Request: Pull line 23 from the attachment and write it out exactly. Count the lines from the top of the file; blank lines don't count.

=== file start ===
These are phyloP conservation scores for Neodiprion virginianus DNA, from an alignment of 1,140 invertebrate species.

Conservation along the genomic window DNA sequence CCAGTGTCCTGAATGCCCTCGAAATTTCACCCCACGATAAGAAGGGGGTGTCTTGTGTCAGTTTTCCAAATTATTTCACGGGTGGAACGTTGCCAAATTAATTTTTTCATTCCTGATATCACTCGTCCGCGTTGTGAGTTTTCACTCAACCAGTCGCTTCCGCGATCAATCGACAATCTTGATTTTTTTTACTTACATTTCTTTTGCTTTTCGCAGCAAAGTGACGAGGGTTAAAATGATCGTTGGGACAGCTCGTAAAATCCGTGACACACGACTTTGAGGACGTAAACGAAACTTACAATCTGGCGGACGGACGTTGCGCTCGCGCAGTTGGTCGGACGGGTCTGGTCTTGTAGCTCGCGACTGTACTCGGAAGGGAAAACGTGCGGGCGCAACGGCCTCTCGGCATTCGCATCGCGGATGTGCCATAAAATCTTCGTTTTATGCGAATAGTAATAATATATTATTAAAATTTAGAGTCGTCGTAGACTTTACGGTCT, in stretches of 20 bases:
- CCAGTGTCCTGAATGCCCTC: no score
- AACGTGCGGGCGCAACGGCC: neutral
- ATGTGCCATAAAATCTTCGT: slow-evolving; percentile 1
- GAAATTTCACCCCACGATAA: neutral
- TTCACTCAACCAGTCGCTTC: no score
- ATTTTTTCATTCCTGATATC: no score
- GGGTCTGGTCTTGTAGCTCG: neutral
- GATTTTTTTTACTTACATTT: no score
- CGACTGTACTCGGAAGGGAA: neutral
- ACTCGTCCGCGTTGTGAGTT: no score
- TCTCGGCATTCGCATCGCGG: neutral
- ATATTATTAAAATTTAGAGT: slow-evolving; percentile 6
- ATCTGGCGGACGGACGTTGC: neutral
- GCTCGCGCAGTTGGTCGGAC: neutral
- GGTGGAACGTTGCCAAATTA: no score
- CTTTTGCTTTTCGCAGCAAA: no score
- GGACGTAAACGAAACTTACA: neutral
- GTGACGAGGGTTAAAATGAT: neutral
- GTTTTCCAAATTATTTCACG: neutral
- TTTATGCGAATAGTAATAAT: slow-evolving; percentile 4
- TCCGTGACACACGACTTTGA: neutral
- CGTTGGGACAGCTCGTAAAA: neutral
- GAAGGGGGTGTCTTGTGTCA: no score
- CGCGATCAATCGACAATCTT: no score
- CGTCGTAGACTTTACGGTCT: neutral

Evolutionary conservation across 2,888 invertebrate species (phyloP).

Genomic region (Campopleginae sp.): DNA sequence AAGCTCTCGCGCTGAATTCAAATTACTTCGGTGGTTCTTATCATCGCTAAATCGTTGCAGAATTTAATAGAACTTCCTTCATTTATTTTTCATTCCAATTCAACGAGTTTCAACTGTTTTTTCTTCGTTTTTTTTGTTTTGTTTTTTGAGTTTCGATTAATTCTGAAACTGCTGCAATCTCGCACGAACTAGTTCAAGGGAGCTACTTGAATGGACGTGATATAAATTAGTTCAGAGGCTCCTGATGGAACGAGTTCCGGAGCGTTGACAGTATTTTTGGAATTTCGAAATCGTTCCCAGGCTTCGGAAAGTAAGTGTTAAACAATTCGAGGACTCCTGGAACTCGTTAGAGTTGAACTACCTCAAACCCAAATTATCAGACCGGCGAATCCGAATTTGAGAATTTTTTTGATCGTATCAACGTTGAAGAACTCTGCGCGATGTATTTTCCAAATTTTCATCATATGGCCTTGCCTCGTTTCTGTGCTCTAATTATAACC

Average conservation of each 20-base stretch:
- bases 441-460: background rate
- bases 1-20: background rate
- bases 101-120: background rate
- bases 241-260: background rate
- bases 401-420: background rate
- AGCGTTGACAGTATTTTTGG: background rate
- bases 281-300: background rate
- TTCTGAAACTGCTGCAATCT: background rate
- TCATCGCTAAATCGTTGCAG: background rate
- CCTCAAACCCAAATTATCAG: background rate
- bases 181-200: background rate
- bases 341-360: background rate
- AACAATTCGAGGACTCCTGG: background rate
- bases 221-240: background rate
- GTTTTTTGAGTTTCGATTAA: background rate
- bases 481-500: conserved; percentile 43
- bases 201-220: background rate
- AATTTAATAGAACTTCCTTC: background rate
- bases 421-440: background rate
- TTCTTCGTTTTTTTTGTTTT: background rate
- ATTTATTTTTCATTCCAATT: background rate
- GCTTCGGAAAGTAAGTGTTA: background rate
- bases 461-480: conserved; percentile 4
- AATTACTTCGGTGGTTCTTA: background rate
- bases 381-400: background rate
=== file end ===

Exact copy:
- TCCGTGACACACGACTTTGA: neutral